October 13 – October 19, 1918
Sunday, October 13, 1918 – Monday, October 14, 1918
The Board of Health did not meet on Sunday and Monday owing to a holiday and meetings not being held on Sunday, a practice that would quickly change as the severity of the epidemic grew. More than 300 cases of Spanish influenza had been reported and as Secretary Freund stated, “The situation is growing more alarming by the minute.”
Although the Board of Health did not meet, the newspapers continued to cover the epidemic. The Butte Miner described a “unique Sunday” where Butte’s Uptown District was as empty as a “deserted village” where “no church bells pealed forth their summons, no gaudy signs illuminated the fronts of theaters, no gatherings of any kind marked the day.” It appears the Board of Health order against public gatherings of any kind was being strictly observed by businesses and the public alike.
Tuesday, October 15, 1918
By October 15, pool halls were ordered closed by the county health authorities. Saloons that did not prevent crowds in their bars would be ordered to close their doors as well. It seems apparent that closing the saloons was a problem. The Butte Miner reported a plan was under consideration to prohibit the serving of drinks over the bar, but allowing the sale of bottled goods to be taken out of the saloon. The Silver Bow County Ministerial Association objected with “considerable bitterness” to the Health Board that the saloons remain open, while the churches were forced to close.
Secretary Freund reported 19 new cases of influenza, but he had personal knowledge of at least 70 new cases of the flu in the city. Freund stated that physicians were just “awakening to the fact” that all cases of the flu must be reported to the Board of Health.
Physicians noted that mild cases of influenza were the ones to most watch out for and could potentially be the most dangerous. These mild cases, unless taken care of at once, could develop into pneumonia or “the finish,” according to physicians. At this point in the epidemic, the Board of Health and doctors felt the epidemic could quickly be managed with the cooperation of the public by avoiding gathering in public areas.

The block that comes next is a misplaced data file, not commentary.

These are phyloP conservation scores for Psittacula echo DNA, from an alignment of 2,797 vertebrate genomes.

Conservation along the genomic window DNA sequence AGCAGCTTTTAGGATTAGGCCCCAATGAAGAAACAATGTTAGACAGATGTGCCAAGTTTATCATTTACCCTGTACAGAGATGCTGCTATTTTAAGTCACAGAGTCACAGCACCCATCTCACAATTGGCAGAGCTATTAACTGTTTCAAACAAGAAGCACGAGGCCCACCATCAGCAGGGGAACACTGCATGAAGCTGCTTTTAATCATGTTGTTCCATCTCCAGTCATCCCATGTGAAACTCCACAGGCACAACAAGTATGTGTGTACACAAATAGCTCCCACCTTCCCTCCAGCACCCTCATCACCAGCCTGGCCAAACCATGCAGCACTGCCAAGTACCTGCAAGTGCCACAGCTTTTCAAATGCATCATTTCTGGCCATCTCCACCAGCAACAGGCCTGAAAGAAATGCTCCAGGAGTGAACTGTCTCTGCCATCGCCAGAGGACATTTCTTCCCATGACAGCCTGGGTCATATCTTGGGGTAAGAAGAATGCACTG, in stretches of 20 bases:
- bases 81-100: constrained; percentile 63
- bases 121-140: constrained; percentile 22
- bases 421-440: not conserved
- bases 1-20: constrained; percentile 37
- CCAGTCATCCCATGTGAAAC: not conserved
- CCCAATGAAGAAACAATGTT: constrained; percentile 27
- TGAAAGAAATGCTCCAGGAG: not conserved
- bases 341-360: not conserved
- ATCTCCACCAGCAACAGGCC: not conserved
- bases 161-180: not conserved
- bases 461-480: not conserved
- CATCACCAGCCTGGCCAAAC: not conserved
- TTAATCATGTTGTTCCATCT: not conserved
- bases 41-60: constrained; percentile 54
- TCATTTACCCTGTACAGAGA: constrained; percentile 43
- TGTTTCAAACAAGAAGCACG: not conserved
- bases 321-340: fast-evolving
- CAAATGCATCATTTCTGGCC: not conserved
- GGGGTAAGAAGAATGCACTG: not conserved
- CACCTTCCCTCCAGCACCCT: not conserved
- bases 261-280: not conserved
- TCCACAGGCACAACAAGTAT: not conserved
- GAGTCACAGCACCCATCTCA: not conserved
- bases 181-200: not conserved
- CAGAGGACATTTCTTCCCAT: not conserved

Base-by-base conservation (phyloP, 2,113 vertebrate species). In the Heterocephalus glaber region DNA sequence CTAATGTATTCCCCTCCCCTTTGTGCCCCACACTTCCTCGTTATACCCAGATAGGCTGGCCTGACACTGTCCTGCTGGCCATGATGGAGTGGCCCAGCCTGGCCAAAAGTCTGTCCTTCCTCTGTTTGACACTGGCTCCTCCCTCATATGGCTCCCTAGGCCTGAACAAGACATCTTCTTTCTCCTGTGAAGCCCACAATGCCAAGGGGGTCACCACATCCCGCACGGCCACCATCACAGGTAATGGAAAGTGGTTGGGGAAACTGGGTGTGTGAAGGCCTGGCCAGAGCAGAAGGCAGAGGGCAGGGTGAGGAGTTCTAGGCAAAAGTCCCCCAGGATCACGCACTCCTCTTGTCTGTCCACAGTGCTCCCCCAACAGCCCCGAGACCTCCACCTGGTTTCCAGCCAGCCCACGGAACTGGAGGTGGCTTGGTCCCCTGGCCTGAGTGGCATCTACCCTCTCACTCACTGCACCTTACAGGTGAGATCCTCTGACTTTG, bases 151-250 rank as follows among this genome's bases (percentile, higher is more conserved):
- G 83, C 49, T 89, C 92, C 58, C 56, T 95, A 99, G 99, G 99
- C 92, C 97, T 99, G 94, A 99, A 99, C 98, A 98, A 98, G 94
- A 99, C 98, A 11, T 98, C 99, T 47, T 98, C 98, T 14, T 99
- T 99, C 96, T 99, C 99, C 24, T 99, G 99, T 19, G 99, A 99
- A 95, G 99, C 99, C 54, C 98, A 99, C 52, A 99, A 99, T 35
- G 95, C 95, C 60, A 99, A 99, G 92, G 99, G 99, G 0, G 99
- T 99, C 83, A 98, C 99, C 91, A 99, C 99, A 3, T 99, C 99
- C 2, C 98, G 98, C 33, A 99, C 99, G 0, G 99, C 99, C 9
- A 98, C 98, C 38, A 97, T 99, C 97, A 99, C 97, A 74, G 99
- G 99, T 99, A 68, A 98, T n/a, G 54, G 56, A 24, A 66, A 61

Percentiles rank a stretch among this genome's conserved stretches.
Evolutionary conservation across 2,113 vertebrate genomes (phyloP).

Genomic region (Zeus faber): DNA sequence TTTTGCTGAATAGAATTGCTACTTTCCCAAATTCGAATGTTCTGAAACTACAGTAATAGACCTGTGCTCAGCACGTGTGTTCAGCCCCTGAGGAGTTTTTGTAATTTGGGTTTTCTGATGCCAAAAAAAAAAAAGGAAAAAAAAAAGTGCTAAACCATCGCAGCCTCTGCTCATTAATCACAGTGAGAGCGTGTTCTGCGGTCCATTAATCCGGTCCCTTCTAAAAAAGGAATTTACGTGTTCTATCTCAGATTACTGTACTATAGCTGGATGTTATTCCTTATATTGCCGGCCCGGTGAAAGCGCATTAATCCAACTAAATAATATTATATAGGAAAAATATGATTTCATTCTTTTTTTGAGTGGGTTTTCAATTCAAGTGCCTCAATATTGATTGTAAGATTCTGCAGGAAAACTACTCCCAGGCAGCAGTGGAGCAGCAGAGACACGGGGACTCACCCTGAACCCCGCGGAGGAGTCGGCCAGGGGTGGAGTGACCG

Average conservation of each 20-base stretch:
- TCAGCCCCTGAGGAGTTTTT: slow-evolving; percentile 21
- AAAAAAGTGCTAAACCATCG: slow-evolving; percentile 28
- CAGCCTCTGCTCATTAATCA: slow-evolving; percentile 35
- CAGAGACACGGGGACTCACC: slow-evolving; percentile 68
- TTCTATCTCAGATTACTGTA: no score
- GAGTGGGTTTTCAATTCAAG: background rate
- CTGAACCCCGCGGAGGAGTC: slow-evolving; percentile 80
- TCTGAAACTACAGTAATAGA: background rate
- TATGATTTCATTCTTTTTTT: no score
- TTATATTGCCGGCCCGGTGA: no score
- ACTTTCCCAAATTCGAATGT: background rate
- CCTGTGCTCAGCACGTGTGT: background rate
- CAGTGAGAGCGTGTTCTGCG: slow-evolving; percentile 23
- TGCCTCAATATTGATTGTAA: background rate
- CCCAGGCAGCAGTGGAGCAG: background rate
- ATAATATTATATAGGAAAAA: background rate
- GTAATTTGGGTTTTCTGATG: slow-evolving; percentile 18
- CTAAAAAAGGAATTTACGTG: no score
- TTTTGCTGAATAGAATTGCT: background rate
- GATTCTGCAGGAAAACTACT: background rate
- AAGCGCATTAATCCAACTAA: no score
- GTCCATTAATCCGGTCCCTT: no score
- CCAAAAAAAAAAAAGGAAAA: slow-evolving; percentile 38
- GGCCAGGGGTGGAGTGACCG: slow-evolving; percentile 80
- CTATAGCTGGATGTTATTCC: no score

At the October 15 meeting, the Butte Advertising Club approached the County Health Board on the necessity of keeping all institutions teaching stenography, typewriting, and telegraphy open as the work was necessary for the War effort. The request was tabled, but it was noted although the Board “favored all things essential to the winning of the War,” that the University of Montana had been closed although used exclusively for War work. The Board would later advise again the Ad Club’s request.
Wednesday, October 16, 1918
Secretary Freund reported that cases of the Spanish flu were increasing and new cases appeared to be more severe. Dr. Matthews reported that since October 1, there were 23 deaths from the Spanish flu or related causes. Officially 86 cases had been reported, but it was believed that 500 to 600 cases existed in the city.